Let’s be honest. People are generally not fond of visiting the dentist. Unless it’s for a cosmetic treatment to enhance your pearly whites, I don’t know anyone who looks forward to a general oral care treatment like getting an extraction or a cavity filled. If you would like to spend less time in a dentist’s chair undergoing a drill or fill, I’m sure you would agree that the best advice you can follow is to maintain a healthy diet.

Of course, keeping healthy eating habit tends to work both ways. As much as it matters what you consume, it is just as important to know what kinds of food or beverage you should avoid. In this article, we will get into the types of food that have proven nutritional value for teeth and gums, and those that can take its toll on your dental health in the long run.

The Good Foods

To begin, let’s look at the top foods that will help to keep your oral health in the pink:


This one should be a no-brainer. If you thought that eating your greens is the kind of advice you would get from a medical doctor, apparently, your dentist would likely be offering the same oral health tip.

Eating crunchy and fresh vegetables not only aids your digestive system but is also great for cleaning your gums! Go for the green labels that say “rich in vitamin A”, as that’s the vitamin responsible for the healthy formation of your tooth enamel. Some of the vegetables in this category include broccoli, pumpkins, carrots and sweet potatoes.


If you don’t find the taste off-putting, try eating raw onions for their potent antibacterial properties. The sulphur compounds in onions – especially when eaten raw – can kill various strains of bacteria, including those that promote tooth enamel erosion and tooth decay.


Fresh fruits are an integral part of any balanced diet. High in water and fibre, they help to clean your teeth while balancing your diet with the natural sugars that they contain. Fruits high in vitamin C are not just beneficial to your body’s healthy cells, they are crucial for the health of gum tissue. That is why patients who are prone to gum diseases tend to be vitamin C deficient.


Nuts are rich in protein that helps to strengthen and protect your teeth. As with vegetables and fruits, the chewing of nuts aids in stimulating saliva production. Saliva is great for your dental health as it not only cleans your teeth but also neutralizes the bacteria that cause decay.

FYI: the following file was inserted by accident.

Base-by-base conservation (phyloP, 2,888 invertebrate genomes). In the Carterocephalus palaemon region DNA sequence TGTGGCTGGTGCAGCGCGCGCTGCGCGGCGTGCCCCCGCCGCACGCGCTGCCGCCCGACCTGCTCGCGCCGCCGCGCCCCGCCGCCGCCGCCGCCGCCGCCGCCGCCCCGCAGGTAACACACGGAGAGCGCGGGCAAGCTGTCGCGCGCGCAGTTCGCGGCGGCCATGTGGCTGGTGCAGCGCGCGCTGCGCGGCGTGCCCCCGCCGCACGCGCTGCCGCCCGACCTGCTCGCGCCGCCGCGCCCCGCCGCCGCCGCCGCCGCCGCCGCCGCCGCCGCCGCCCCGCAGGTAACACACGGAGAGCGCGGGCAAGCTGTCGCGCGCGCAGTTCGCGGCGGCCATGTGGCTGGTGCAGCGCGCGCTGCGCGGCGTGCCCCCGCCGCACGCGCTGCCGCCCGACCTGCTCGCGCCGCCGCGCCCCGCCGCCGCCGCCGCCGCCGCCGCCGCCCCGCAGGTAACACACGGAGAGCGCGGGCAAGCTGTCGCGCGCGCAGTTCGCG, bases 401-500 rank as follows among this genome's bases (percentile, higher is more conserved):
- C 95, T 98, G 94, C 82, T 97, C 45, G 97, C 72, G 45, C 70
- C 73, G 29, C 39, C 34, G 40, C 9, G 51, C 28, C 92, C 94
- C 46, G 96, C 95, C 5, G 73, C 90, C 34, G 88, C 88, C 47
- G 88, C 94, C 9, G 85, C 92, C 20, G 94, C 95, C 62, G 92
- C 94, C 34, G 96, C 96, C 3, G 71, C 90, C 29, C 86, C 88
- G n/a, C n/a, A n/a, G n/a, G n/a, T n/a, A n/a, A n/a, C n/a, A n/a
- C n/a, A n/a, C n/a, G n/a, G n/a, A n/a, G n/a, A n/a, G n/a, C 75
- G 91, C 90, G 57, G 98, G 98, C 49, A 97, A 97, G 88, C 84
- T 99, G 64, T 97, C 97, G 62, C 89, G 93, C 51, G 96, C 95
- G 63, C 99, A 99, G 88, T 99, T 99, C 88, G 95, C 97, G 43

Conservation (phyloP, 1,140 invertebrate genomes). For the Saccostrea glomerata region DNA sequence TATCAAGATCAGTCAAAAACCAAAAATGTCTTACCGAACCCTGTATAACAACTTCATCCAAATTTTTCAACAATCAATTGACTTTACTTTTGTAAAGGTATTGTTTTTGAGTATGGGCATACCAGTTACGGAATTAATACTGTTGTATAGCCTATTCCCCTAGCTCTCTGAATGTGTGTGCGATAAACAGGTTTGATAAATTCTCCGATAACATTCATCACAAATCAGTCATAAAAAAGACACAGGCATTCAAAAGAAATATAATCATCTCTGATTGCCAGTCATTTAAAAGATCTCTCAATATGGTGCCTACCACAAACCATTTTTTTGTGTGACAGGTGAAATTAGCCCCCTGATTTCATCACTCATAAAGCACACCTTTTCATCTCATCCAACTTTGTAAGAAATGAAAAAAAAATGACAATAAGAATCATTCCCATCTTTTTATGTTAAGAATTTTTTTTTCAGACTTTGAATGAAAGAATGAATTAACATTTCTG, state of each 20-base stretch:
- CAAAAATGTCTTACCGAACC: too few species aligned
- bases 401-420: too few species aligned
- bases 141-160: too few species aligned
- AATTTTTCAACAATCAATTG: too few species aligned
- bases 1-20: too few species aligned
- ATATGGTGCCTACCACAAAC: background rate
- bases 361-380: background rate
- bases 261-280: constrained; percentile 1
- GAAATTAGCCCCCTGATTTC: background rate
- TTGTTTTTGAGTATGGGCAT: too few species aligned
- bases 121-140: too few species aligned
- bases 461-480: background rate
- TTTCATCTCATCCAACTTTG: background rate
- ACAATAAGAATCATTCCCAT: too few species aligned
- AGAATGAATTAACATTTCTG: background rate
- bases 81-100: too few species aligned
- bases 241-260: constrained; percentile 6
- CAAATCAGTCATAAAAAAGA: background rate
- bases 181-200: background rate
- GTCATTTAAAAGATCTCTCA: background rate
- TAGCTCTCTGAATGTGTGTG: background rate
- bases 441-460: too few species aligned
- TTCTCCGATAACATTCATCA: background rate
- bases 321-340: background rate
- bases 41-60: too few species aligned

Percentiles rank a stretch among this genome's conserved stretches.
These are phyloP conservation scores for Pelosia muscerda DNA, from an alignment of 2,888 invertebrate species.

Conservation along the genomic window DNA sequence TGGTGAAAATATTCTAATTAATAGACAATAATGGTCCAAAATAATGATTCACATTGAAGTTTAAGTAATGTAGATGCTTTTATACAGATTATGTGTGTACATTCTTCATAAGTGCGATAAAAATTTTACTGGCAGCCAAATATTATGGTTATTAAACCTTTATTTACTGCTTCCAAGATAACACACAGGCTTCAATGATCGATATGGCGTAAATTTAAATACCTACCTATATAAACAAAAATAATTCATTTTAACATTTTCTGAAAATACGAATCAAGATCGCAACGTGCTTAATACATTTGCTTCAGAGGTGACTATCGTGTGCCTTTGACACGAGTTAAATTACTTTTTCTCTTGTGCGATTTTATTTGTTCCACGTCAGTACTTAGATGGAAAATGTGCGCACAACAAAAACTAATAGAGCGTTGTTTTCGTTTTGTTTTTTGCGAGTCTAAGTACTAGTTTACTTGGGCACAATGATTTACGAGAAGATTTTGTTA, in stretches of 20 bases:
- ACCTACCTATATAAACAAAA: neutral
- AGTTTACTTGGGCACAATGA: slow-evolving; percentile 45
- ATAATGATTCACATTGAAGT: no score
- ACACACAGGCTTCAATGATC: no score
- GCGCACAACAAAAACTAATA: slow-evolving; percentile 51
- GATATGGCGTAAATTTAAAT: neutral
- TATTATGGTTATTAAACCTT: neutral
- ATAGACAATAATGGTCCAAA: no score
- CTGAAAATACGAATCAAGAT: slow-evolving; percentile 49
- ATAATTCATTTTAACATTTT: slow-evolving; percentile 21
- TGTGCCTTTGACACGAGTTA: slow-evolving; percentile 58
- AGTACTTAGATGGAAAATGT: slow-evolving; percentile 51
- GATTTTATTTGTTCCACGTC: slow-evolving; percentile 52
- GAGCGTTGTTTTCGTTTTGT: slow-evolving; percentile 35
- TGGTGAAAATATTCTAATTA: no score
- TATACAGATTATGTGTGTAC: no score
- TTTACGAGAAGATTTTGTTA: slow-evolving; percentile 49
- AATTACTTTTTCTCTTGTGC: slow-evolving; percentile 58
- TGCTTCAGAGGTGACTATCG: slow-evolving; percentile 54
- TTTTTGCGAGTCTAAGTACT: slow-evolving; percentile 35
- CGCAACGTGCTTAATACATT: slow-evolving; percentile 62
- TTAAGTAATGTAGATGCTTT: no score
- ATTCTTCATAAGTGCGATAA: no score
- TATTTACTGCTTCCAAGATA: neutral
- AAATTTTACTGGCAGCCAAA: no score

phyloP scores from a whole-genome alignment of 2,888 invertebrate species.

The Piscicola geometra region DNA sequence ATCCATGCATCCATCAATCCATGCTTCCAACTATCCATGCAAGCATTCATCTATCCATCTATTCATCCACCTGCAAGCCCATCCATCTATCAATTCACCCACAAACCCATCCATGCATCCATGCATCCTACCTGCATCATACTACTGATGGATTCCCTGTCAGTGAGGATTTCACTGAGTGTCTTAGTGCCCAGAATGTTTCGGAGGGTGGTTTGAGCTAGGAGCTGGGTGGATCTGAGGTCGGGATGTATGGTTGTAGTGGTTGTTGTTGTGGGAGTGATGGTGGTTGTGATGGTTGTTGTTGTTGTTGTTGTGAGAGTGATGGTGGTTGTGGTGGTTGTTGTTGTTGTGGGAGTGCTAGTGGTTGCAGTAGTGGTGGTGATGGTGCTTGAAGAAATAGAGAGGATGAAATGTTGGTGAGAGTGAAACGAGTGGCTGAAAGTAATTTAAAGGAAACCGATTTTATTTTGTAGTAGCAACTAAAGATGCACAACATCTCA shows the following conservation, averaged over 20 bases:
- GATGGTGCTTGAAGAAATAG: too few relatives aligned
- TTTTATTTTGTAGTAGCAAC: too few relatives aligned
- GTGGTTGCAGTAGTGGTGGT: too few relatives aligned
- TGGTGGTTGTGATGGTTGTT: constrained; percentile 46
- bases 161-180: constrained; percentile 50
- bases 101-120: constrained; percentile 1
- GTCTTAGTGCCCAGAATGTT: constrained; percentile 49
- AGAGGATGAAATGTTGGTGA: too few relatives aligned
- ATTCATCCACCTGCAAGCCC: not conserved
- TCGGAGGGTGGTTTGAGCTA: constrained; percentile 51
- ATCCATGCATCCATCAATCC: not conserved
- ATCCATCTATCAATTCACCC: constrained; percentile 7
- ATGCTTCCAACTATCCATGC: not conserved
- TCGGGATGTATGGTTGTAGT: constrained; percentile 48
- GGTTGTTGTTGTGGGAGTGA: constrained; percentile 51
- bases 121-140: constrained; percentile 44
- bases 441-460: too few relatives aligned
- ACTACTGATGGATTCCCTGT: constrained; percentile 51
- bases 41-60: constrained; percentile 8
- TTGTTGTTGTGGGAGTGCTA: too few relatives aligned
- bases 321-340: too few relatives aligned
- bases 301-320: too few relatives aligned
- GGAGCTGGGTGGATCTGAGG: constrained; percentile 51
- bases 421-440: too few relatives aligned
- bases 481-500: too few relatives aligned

Meat, poultry, fish, eggs

While it’s important to point out that too much red meat is bad for your health, meat – along with milk, fish, eggs and poultry – is rich is phosphorus, which is vital to the development of healthy bones and teeth. In fact, most animal products that contain phosphorus and calcium help to protect and rebuild your tooth enamel.


We all know the benefits of H20 and how vitally important it is to our health. Water is what keeps our bodies as well as our teeth hydrated. Not only that, it helps to irrigate food debris that hide in the nooks and crannies of our teeth, thereby playing an active cleaning role as well. Many people are not aware that drinking water actually helps to promote saliva production, which in turn, deposits essential minerals onto the teeth. Drinking fluoridated water is known to help protect your teeth from acid attacks that can cause cavities.


Cheese is rich in calcium and phosphate. While the calcium ingredient protects our bones (including the bones that support our teeth), the phosphate helps to balance the pH (acidity) levels inside the mouth thus preserving and rebuilding tooth enamel.

Green tea

Besides being a soothing beverage for calming nerves, green tea is very effective at protecting your teeth. It contains fluoride and polyphenols, antioxidant plant compounds that help to prevent gum disease and cavities.

Yogurt and milk

While excellent sources of calcium, they are also low in sugar and acidity. That means that they are great for building up strong teeth, and pose minimum risk for tooth decay.

The Bad Foods

The types of food you would want to keep an eye out for are those that stain or damage your teeth. They can be broadly categorised as below:

Food and drinks high in sugar

For people who find it almost impossible to completely avoid snacking on sugary foods or drinking sodas, the best way forward is to consume them occasionally and in moderate quantities. Regular consumption of food and drinks high in sugar are as detrimental to your teeth, as they are to your overall health. The sugar content in sweetened foods and carbonated drinks is notorious for producing acids that attack your teeth’s protective surface (enamel). Caffeinated beverages like soft drinks and coffee also dry out your mouth, which in turn promotes decay and bad breath.

Sticky foods

Sticky foods tend to stay on your teeth longer than other types of food that are more easily cleaned out by saliva or drinking water. If you have to eat sticky foods like toffees and dried preserved fruits, remember to keep a toothbrush handy. It is important to brush, floss or rinse immediately after foods with a tendency to stick to your teeth and gums.

Acidic foods

Acidic foods, including citrus fruits like lime or lemon, can erode your teeth’s outer enamel layer, thus reducing your teeth’s resistance to decay over time. While citrus fruits and juices feature dominantly on many healthy diet menus, it’s not always the best choice for your dental health.

Foods that give you a dry mouth

A well-hydrated mouth is essential in keeping your teeth and gums healthy. Conversely, a dry mouth makes your teeth more susceptible to decay. Alcohol and chewing gum are examples of foods that result in saliva flow depletion, which over time can lead to oral infections and tooth decay. To counter the effects of a dry mouth, drink plenty of water throughout the day or rinse your mouth with fluoridated liquids.